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4.4.2: How do geologists find oil and natural gas?

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    Geologists use a lot of the information that you now have to locate oil and natural gas. First, geologists think about where oil and gas form. We know that they form rocks like shale, which form in deep marine environments. So, a geologist would start out by looking for shale. There are a couple of ways to go about this.

    One way is to look at the rocks exposed at the surface of the earth. By making a geologic map and extrapolating what we find at the surface beneath, we can form a reasonable guess about what rocks are below. One problem with this is that oil and gas can be far beneath the surface, and it’s possible that faults or folds could exist below that we cannot see at the surface. Here’s an example of a geologic map that shows rock units at the surface, and the cross section that was made based on the data collected at the surface.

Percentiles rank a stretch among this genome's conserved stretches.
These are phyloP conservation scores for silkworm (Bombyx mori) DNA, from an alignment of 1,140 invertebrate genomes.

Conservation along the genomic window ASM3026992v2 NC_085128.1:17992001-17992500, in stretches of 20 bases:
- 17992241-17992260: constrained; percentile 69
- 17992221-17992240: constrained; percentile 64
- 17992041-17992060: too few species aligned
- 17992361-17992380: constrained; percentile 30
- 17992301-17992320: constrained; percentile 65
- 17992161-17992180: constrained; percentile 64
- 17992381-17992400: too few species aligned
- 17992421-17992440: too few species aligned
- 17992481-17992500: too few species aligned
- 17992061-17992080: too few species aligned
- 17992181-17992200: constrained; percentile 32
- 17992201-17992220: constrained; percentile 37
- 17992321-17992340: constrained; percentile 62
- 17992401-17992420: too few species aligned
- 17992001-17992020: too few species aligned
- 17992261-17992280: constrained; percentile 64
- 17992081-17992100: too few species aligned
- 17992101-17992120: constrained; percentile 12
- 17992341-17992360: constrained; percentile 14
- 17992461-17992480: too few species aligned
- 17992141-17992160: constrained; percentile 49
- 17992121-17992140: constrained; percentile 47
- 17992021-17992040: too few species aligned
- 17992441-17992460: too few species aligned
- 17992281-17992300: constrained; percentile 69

Another way to find out what’s below the surface is to drill a core through the earth. Cores can be thousands of feet long, and provide a snapshot of what exists beneath a particular point. By drilling several cores miles apart, geologists can correlate the rock units and create an image of what exists and where below the surface. Combining this information with rocks exposed at the surface, which can give clues about rock orientations below, can be a powerful tool in locating oil and gas. This generalized geologic cross section provided by Penn State’s Marcellus Center for Outreach and Research (MCOR) was created based on information from cores that were drilled across Pennsylvania. Once you have an idea of what the big picture is, you can figure out where the particular rock type you’re looking for might be. Walther’s law is particularly important here, because you can get a sense of which direction in the rock unit you need to move to get to the rock you want.

    Check Your Understanding

    If you want to find a shale and your section of core looks like this, should you move up section or down section? Remember that older rocks are on the bottom, and younger rocks are on top. OR two cores, with correlations between them. Which way is the basin?